As we look ahead to the New Year, we look back a bit on Colorado's history with this excerpt from our new Beer, Wine, and Spirit Drinker's Guide to Colorado. Cheers to 2015!
Colorado is a world-leading producer of beer, and the state is becoming better known for its wine and spirits, but that hasn't always been the case.
During the Old West days, the saying here was "whiskey is for drinking and water is for fighting over." But by 1916 the frontier was gone, Colorado was civilized and the state voted to ban alcohol, four years before the rest of the nation was swept up in the failed experiment of Prohibition.
It was a crushing blow to the family of Adolph Coors, who had been brewing beer in Golden since 1873, and to the more than 1,000 Colorado farmers growing grapes for wine. When Prohibition ended in 1933, the Coors brewery switched back from making milk and non-alcoholic beer, and by the 1970s the brewery was producing 7 million barrels a year. Coors wasn't available on the East Coast, so it retained somewhat of a mystique.
In the meantime,Boulder was quietly becoming the national capitol of the craft beer movement. Home-brewing had been legalized in the 1970s, and Charlie Papazian, tired of the bland beers made by the handful of large companies dominating the industry, began brewing and teaching others about making craft beers. He started the American Homebrewers Association and published a book and newsletters. He put on the first Great American Beer Festival in 1982, drawing 22 small breweries to Boulder. "Relax, and have a homebrew" became the new creed, and Colorado the place to be.
Boulder Beer Co. launched in 1979, inspired by Papazian, and it remains the oldest craft brewery in Colorado. The first modern brewpub was The Wynkoop Brewing Co., opened in 1988. One of its founders, John Hickenlooper, went on to become governor of Colorado. The Great American Beer Festival went on to become the nation's premiere beer event, drawing thousands of entries and 50,000 patrons to Denver each October. And Colorado went on to become one of the nation's greatest states for craft brewing.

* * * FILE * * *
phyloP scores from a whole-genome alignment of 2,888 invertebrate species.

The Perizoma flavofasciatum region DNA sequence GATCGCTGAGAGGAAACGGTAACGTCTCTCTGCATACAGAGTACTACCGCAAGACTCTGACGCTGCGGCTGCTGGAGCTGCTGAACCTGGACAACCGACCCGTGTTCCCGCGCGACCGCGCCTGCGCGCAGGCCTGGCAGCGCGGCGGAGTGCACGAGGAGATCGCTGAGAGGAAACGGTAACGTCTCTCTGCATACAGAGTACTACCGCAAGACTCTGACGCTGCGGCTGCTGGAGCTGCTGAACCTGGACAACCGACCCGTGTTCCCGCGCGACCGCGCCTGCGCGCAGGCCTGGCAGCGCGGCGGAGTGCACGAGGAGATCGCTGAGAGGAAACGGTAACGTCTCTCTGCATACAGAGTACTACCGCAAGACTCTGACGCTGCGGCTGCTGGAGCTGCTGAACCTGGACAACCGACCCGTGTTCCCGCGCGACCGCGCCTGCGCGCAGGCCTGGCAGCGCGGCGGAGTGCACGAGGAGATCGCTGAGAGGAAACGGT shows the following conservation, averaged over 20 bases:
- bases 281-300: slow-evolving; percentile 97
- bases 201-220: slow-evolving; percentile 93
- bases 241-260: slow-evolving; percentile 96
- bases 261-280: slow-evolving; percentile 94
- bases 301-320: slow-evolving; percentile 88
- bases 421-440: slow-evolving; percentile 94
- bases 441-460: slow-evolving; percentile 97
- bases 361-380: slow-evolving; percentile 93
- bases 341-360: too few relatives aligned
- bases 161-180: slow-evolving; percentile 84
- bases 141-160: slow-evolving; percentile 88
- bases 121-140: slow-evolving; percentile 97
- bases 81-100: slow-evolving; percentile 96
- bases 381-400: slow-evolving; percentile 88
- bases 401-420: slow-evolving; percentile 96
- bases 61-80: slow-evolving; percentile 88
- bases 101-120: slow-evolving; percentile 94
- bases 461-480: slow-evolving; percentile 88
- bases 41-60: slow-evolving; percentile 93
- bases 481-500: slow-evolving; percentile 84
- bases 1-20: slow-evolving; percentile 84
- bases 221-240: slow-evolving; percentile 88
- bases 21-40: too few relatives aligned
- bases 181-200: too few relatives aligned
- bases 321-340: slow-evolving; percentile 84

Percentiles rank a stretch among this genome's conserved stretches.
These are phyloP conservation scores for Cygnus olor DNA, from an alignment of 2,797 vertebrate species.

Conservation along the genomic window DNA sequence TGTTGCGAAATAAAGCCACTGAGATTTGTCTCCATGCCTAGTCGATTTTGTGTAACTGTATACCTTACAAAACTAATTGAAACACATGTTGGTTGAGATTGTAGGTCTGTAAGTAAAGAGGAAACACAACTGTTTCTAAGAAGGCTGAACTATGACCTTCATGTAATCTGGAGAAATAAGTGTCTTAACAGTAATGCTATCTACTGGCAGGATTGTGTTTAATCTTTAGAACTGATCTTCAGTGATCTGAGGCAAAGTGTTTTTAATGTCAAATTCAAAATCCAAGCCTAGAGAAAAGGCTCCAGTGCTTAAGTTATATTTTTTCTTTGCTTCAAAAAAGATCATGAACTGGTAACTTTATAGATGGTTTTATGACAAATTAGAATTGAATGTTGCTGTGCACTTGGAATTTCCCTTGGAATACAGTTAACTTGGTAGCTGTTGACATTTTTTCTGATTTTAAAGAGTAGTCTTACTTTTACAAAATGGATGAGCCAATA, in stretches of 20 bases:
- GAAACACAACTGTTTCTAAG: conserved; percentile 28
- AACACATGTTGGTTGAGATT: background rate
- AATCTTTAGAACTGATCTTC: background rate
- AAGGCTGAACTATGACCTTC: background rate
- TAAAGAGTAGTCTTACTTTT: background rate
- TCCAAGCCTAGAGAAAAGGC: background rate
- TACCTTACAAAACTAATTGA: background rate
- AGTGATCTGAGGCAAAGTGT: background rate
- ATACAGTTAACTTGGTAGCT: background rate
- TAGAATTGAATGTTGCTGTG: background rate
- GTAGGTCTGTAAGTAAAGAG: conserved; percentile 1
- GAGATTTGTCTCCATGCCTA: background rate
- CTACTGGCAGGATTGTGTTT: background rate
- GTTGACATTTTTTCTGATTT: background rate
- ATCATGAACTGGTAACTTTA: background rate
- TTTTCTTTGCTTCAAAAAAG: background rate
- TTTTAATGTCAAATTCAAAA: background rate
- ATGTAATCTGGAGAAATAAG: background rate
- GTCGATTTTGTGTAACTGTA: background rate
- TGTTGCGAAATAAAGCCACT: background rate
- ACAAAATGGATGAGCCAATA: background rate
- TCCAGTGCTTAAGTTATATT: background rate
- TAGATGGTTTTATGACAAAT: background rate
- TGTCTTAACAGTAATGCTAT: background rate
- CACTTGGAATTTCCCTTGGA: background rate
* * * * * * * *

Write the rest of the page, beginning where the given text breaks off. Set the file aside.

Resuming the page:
The wine and liquor industries were slower to recover. The first post-Prohibition winery opened in 1968 in the basement of a Denver dentist, and a handful more followed suit, but there were still only five licensed in 1990. Colorado Mountain Vineyards opened in 1980; called Colorado Cellars today, it is the state's oldest still in operation. Due to efforts by the Colorado Wine Industry Development Board and the success of growing grapes in the temperate climate of the Western Slope, there were about one hundred wineries twenty years later.
In volume, Colorado is still a lightweight in wine production. In 2012 we cranked out 334,089 gallons. Total. New Mexico bottled more than twice as much wine, and California produced 2,000 times as much: 667.5 MILLION gallons in 2012. But Colorado wines aren't plonk, winning top awards and new customers year in, year out.
Wine producers in the designated American Viticultural Areas of Grand Valley AVA (established 1991) and West Elks AVA (2001) are blessed with warm days, cool nights and a hot marketplace for lo- cal craft-made products. The burgeoning farm-to-table ethos is bringing growers, vintners, retailers, restauranteurs and consumers together, and creating new interest in Colorado-made wines.
The distilling boom is even more recent. In 1998, volunteer firefighter Jess Graber helped battle a blaze at the barn of George Stranahan, founder of Flying Dog Brewery, and the two discovered a shared passion for good whiskey. Stranahan's Colorado Whiskey was born six years later, and it claims to be the first legal distillery here since Prohibition. Six distillers had earned their licenses by 2000. Many other distilleries have opened since to sate a growing thirst for locally-made liquor.
"Colorado-made" means something good in craft beer circles, and distillers are fortunate to be able to ride this wave of craft-made appreciation surrounding Colorado products. Locals and visitors alike will go out of their way to find good things to taste and great places to visit, and the word continues to get out: Breckenridge Distilling products are sold in 40 states and counting. Peach Street Distillers in Palisade (the state's oldest locally-owned distiller) sells its product (made from over-ripe peaches that were originally thrown out) in Sweden.
The same lenient liquor laws allowing breweries to self-distribute apply to distillers, too, enabling them to start small, keep costs low, and grow slowly by selling directly to liquor stores, restaurants and walk-in customers. Like Colorado microbrewers, Colorado distillers share a common foe - competing not with each other but with the big mass-produced, standardized producers. As craft distillers gain momentum and market share, look for new spirit labels from new towns large and small across Colorado.
Library of Congress
Colorado bar patrons imbibe legally after the repeal of Prohibition.